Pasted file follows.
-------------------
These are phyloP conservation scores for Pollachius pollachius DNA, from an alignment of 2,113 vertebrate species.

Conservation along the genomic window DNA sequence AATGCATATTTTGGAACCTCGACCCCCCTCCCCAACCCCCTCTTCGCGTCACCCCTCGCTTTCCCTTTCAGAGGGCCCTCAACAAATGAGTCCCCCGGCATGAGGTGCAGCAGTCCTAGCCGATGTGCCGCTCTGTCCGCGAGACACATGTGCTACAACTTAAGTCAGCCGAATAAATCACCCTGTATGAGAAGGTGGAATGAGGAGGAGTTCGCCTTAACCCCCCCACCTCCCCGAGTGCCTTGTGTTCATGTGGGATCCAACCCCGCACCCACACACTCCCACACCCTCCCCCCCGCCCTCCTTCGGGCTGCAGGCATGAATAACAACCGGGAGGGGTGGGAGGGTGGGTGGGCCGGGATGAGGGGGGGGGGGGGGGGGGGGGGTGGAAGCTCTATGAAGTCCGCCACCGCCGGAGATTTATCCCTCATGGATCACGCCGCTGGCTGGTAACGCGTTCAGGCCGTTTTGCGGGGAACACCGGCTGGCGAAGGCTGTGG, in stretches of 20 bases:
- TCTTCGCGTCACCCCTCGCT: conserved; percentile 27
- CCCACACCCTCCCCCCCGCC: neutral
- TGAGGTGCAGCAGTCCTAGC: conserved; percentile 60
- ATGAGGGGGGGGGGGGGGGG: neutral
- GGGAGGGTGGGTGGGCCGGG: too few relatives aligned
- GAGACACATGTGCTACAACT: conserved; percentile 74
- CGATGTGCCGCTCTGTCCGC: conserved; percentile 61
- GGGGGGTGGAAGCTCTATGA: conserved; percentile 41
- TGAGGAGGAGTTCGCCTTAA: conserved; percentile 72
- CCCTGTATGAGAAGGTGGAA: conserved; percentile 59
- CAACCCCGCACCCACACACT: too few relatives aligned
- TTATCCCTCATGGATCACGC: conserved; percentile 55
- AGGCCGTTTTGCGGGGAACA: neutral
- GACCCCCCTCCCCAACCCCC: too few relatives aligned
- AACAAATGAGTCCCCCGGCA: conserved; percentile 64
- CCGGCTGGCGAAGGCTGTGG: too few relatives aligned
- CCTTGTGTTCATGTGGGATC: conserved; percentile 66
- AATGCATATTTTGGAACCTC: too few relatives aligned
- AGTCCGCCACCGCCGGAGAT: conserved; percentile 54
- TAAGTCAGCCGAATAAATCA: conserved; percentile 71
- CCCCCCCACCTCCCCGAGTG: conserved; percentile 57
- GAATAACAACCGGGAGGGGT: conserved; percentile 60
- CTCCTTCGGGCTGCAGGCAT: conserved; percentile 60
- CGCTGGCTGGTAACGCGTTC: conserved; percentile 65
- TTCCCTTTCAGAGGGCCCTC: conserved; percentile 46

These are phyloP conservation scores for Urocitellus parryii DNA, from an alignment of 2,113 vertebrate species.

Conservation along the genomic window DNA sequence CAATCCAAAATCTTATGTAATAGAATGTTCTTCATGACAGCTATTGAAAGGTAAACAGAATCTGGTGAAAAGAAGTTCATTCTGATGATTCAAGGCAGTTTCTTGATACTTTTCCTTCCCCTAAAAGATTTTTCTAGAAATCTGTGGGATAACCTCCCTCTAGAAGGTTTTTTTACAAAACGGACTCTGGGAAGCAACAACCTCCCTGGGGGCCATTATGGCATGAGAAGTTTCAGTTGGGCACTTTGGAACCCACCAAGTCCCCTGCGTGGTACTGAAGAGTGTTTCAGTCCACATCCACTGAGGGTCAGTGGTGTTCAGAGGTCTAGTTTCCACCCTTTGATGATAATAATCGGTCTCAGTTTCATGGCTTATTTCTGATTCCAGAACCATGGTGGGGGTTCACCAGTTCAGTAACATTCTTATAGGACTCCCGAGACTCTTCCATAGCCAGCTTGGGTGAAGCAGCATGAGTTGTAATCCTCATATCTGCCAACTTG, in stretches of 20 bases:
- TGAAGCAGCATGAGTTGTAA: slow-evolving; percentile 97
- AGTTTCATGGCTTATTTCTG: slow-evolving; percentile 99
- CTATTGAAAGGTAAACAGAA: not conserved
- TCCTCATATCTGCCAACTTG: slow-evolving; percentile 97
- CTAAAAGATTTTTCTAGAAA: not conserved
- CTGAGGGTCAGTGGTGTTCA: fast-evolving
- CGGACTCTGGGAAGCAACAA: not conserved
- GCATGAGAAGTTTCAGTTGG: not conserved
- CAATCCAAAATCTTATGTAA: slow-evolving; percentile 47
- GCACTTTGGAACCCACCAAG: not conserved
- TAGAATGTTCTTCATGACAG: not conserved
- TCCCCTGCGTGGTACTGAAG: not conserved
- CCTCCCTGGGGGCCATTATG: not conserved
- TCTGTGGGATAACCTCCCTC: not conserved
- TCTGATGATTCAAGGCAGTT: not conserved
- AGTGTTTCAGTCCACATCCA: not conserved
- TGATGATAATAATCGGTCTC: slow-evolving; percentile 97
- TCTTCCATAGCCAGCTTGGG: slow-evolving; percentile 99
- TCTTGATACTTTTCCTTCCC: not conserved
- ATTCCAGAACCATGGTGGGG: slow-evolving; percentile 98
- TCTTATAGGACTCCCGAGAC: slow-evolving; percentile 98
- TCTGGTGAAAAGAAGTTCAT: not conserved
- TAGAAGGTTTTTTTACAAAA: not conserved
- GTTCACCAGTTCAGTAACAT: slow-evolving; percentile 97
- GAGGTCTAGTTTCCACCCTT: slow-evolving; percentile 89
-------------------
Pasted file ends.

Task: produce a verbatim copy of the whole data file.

These are phyloP conservation scores for Pollachius pollachius DNA, from an alignment of 2,113 vertebrate species.

Conservation along the genomic window DNA sequence AATGCATATTTTGGAACCTCGACCCCCCTCCCCAACCCCCTCTTCGCGTCACCCCTCGCTTTCCCTTTCAGAGGGCCCTCAACAAATGAGTCCCCCGGCATGAGGTGCAGCAGTCCTAGCCGATGTGCCGCTCTGTCCGCGAGACACATGTGCTACAACTTAAGTCAGCCGAATAAATCACCCTGTATGAGAAGGTGGAATGAGGAGGAGTTCGCCTTAACCCCCCCACCTCCCCGAGTGCCTTGTGTTCATGTGGGATCCAACCCCGCACCCACACACTCCCACACCCTCCCCCCCGCCCTCCTTCGGGCTGCAGGCATGAATAACAACCGGGAGGGGTGGGAGGGTGGGTGGGCCGGGATGAGGGGGGGGGGGGGGGGGGGGGGTGGAAGCTCTATGAAGTCCGCCACCGCCGGAGATTTATCCCTCATGGATCACGCCGCTGGCTGGTAACGCGTTCAGGCCGTTTTGCGGGGAACACCGGCTGGCGAAGGCTGTGG, in stretches of 20 bases:
- TCTTCGCGTCACCCCTCGCT: conserved; percentile 27
- CCCACACCCTCCCCCCCGCC: neutral
- TGAGGTGCAGCAGTCCTAGC: conserved; percentile 60
- ATGAGGGGGGGGGGGGGGGG: neutral
- GGGAGGGTGGGTGGGCCGGG: too few relatives aligned
- GAGACACATGTGCTACAACT: conserved; percentile 74
- CGATGTGCCGCTCTGTCCGC: conserved; percentile 61
- GGGGGGTGGAAGCTCTATGA: conserved; percentile 41
- TGAGGAGGAGTTCGCCTTAA: conserved; percentile 72
- CCCTGTATGAGAAGGTGGAA: conserved; percentile 59
- CAACCCCGCACCCACACACT: too few relatives aligned
- TTATCCCTCATGGATCACGC: conserved; percentile 55
- AGGCCGTTTTGCGGGGAACA: neutral
- GACCCCCCTCCCCAACCCCC: too few relatives aligned
- AACAAATGAGTCCCCCGGCA: conserved; percentile 64
- CCGGCTGGCGAAGGCTGTGG: too few relatives aligned
- CCTTGTGTTCATGTGGGATC: conserved; percentile 66
- AATGCATATTTTGGAACCTC: too few relatives aligned
- AGTCCGCCACCGCCGGAGAT: conserved; percentile 54
- TAAGTCAGCCGAATAAATCA: conserved; percentile 71
- CCCCCCCACCTCCCCGAGTG: conserved; percentile 57
- GAATAACAACCGGGAGGGGT: conserved; percentile 60
- CTCCTTCGGGCTGCAGGCAT: conserved; percentile 60
- CGCTGGCTGGTAACGCGTTC: conserved; percentile 65
- TTCCCTTTCAGAGGGCCCTC: conserved; percentile 46

These are phyloP conservation scores for Urocitellus parryii DNA, from an alignment of 2,113 vertebrate species.

Conservation along the genomic window DNA sequence CAATCCAAAATCTTATGTAATAGAATGTTCTTCATGACAGCTATTGAAAGGTAAACAGAATCTGGTGAAAAGAAGTTCATTCTGATGATTCAAGGCAGTTTCTTGATACTTTTCCTTCCCCTAAAAGATTTTTCTAGAAATCTGTGGGATAACCTCCCTCTAGAAGGTTTTTTTACAAAACGGACTCTGGGAAGCAACAACCTCCCTGGGGGCCATTATGGCATGAGAAGTTTCAGTTGGGCACTTTGGAACCCACCAAGTCCCCTGCGTGGTACTGAAGAGTGTTTCAGTCCACATCCACTGAGGGTCAGTGGTGTTCAGAGGTCTAGTTTCCACCCTTTGATGATAATAATCGGTCTCAGTTTCATGGCTTATTTCTGATTCCAGAACCATGGTGGGGGTTCACCAGTTCAGTAACATTCTTATAGGACTCCCGAGACTCTTCCATAGCCAGCTTGGGTGAAGCAGCATGAGTTGTAATCCTCATATCTGCCAACTTG, in stretches of 20 bases:
- TGAAGCAGCATGAGTTGTAA: slow-evolving; percentile 97
- AGTTTCATGGCTTATTTCTG: slow-evolving; percentile 99
- CTATTGAAAGGTAAACAGAA: not conserved
- TCCTCATATCTGCCAACTTG: slow-evolving; percentile 97
- CTAAAAGATTTTTCTAGAAA: not conserved
- CTGAGGGTCAGTGGTGTTCA: fast-evolving
- CGGACTCTGGGAAGCAACAA: not conserved
- GCATGAGAAGTTTCAGTTGG: not conserved
- CAATCCAAAATCTTATGTAA: slow-evolving; percentile 47
- GCACTTTGGAACCCACCAAG: not conserved
- TAGAATGTTCTTCATGACAG: not conserved
- TCCCCTGCGTGGTACTGAAG: not conserved
- CCTCCCTGGGGGCCATTATG: not conserved
- TCTGTGGGATAACCTCCCTC: not conserved
- TCTGATGATTCAAGGCAGTT: not conserved
- AGTGTTTCAGTCCACATCCA: not conserved
- TGATGATAATAATCGGTCTC: slow-evolving; percentile 97
- TCTTCCATAGCCAGCTTGGG: slow-evolving; percentile 99
- TCTTGATACTTTTCCTTCCC: not conserved
- ATTCCAGAACCATGGTGGGG: slow-evolving; percentile 98
- TCTTATAGGACTCCCGAGAC: slow-evolving; percentile 98
- TCTGGTGAAAAGAAGTTCAT: not conserved
- TAGAAGGTTTTTTTACAAAA: not conserved
- GTTCACCAGTTCAGTAACAT: slow-evolving; percentile 97
- GAGGTCTAGTTTCCACCCTT: slow-evolving; percentile 89